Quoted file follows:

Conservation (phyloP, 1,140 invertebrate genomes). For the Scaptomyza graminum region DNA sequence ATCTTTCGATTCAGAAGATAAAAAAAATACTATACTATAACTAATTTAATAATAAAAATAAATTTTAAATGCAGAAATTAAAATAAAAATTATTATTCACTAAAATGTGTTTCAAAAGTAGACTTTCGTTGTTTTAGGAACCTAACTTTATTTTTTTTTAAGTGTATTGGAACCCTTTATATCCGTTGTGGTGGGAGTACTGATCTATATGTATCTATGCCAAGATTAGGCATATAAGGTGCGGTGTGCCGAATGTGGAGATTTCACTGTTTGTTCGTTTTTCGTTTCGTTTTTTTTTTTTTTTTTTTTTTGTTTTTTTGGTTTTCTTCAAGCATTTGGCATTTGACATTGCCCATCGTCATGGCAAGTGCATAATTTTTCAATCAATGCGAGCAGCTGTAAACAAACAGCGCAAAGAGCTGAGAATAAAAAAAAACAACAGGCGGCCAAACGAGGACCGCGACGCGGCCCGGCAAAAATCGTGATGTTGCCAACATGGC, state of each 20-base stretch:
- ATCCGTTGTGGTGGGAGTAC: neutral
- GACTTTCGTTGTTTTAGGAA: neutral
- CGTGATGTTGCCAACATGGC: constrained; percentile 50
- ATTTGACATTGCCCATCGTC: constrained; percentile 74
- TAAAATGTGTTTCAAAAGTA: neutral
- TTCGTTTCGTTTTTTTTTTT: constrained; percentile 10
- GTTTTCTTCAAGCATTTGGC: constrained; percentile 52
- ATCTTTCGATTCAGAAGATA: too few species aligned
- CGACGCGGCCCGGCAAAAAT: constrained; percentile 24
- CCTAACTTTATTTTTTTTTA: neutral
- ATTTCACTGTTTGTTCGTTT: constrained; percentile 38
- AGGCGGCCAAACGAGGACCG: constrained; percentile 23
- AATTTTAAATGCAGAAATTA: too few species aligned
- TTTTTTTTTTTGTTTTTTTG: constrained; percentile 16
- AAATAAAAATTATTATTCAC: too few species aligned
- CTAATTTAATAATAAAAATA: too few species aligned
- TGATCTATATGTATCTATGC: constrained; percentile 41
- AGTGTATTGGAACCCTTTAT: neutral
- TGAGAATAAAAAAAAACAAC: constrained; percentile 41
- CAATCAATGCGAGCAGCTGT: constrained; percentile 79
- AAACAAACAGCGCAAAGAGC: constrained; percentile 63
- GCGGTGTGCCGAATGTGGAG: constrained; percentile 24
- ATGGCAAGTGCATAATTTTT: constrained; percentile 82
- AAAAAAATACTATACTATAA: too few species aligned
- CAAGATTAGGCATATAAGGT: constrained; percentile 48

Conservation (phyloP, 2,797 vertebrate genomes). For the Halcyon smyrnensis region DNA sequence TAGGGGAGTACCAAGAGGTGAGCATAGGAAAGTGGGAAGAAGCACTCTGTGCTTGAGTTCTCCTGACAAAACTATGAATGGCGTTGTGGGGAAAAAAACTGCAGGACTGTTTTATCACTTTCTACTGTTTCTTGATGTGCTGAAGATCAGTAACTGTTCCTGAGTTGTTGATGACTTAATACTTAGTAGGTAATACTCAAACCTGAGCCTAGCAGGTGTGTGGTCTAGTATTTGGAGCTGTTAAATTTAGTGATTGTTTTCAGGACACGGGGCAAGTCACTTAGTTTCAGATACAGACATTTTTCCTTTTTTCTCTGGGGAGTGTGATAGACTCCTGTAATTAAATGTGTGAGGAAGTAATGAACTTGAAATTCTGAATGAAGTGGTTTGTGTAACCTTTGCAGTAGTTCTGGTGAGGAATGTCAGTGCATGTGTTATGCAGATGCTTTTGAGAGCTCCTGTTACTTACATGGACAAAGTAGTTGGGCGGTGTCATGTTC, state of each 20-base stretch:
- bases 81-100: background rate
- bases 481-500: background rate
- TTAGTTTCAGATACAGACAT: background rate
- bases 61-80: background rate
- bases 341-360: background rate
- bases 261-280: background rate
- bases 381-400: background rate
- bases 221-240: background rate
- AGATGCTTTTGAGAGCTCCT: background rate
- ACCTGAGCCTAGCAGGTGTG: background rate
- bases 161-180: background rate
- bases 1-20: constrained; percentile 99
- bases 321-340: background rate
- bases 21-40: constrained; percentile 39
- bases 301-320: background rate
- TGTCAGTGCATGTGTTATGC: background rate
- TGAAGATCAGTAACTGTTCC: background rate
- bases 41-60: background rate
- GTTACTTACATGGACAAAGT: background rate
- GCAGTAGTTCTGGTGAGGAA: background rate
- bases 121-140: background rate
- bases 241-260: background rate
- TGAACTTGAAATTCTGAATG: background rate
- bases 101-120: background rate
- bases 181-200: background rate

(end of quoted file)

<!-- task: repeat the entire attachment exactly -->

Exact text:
Conservation (phyloP, 1,140 invertebrate genomes). For the Scaptomyza graminum region DNA sequence ATCTTTCGATTCAGAAGATAAAAAAAATACTATACTATAACTAATTTAATAATAAAAATAAATTTTAAATGCAGAAATTAAAATAAAAATTATTATTCACTAAAATGTGTTTCAAAAGTAGACTTTCGTTGTTTTAGGAACCTAACTTTATTTTTTTTTAAGTGTATTGGAACCCTTTATATCCGTTGTGGTGGGAGTACTGATCTATATGTATCTATGCCAAGATTAGGCATATAAGGTGCGGTGTGCCGAATGTGGAGATTTCACTGTTTGTTCGTTTTTCGTTTCGTTTTTTTTTTTTTTTTTTTTTTGTTTTTTTGGTTTTCTTCAAGCATTTGGCATTTGACATTGCCCATCGTCATGGCAAGTGCATAATTTTTCAATCAATGCGAGCAGCTGTAAACAAACAGCGCAAAGAGCTGAGAATAAAAAAAAACAACAGGCGGCCAAACGAGGACCGCGACGCGGCCCGGCAAAAATCGTGATGTTGCCAACATGGC, state of each 20-base stretch:
- ATCCGTTGTGGTGGGAGTAC: neutral
- GACTTTCGTTGTTTTAGGAA: neutral
- CGTGATGTTGCCAACATGGC: constrained; percentile 50
- ATTTGACATTGCCCATCGTC: constrained; percentile 74
- TAAAATGTGTTTCAAAAGTA: neutral
- TTCGTTTCGTTTTTTTTTTT: constrained; percentile 10
- GTTTTCTTCAAGCATTTGGC: constrained; percentile 52
- ATCTTTCGATTCAGAAGATA: too few species aligned
- CGACGCGGCCCGGCAAAAAT: constrained; percentile 24
- CCTAACTTTATTTTTTTTTA: neutral
- ATTTCACTGTTTGTTCGTTT: constrained; percentile 38
- AGGCGGCCAAACGAGGACCG: constrained; percentile 23
- AATTTTAAATGCAGAAATTA: too few species aligned
- TTTTTTTTTTTGTTTTTTTG: constrained; percentile 16
- AAATAAAAATTATTATTCAC: too few species aligned
- CTAATTTAATAATAAAAATA: too few species aligned
- TGATCTATATGTATCTATGC: constrained; percentile 41
- AGTGTATTGGAACCCTTTAT: neutral
- TGAGAATAAAAAAAAACAAC: constrained; percentile 41
- CAATCAATGCGAGCAGCTGT: constrained; percentile 79
- AAACAAACAGCGCAAAGAGC: constrained; percentile 63
- GCGGTGTGCCGAATGTGGAG: constrained; percentile 24
- ATGGCAAGTGCATAATTTTT: constrained; percentile 82
- AAAAAAATACTATACTATAA: too few species aligned
- CAAGATTAGGCATATAAGGT: constrained; percentile 48

Conservation (phyloP, 2,797 vertebrate genomes). For the Halcyon smyrnensis region DNA sequence TAGGGGAGTACCAAGAGGTGAGCATAGGAAAGTGGGAAGAAGCACTCTGTGCTTGAGTTCTCCTGACAAAACTATGAATGGCGTTGTGGGGAAAAAAACTGCAGGACTGTTTTATCACTTTCTACTGTTTCTTGATGTGCTGAAGATCAGTAACTGTTCCTGAGTTGTTGATGACTTAATACTTAGTAGGTAATACTCAAACCTGAGCCTAGCAGGTGTGTGGTCTAGTATTTGGAGCTGTTAAATTTAGTGATTGTTTTCAGGACACGGGGCAAGTCACTTAGTTTCAGATACAGACATTTTTCCTTTTTTCTCTGGGGAGTGTGATAGACTCCTGTAATTAAATGTGTGAGGAAGTAATGAACTTGAAATTCTGAATGAAGTGGTTTGTGTAACCTTTGCAGTAGTTCTGGTGAGGAATGTCAGTGCATGTGTTATGCAGATGCTTTTGAGAGCTCCTGTTACTTACATGGACAAAGTAGTTGGGCGGTGTCATGTTC, state of each 20-base stretch:
- bases 81-100: background rate
- bases 481-500: background rate
- TTAGTTTCAGATACAGACAT: background rate
- bases 61-80: background rate
- bases 341-360: background rate
- bases 261-280: background rate
- bases 381-400: background rate
- bases 221-240: background rate
- AGATGCTTTTGAGAGCTCCT: background rate
- ACCTGAGCCTAGCAGGTGTG: background rate
- bases 161-180: background rate
- bases 1-20: constrained; percentile 99
- bases 321-340: background rate
- bases 21-40: constrained; percentile 39
- bases 301-320: background rate
- TGTCAGTGCATGTGTTATGC: background rate
- TGAAGATCAGTAACTGTTCC: background rate
- bases 41-60: background rate
- GTTACTTACATGGACAAAGT: background rate
- GCAGTAGTTCTGGTGAGGAA: background rate
- bases 121-140: background rate
- bases 241-260: background rate
- TGAACTTGAAATTCTGAATG: background rate
- bases 101-120: background rate
- bases 181-200: background rate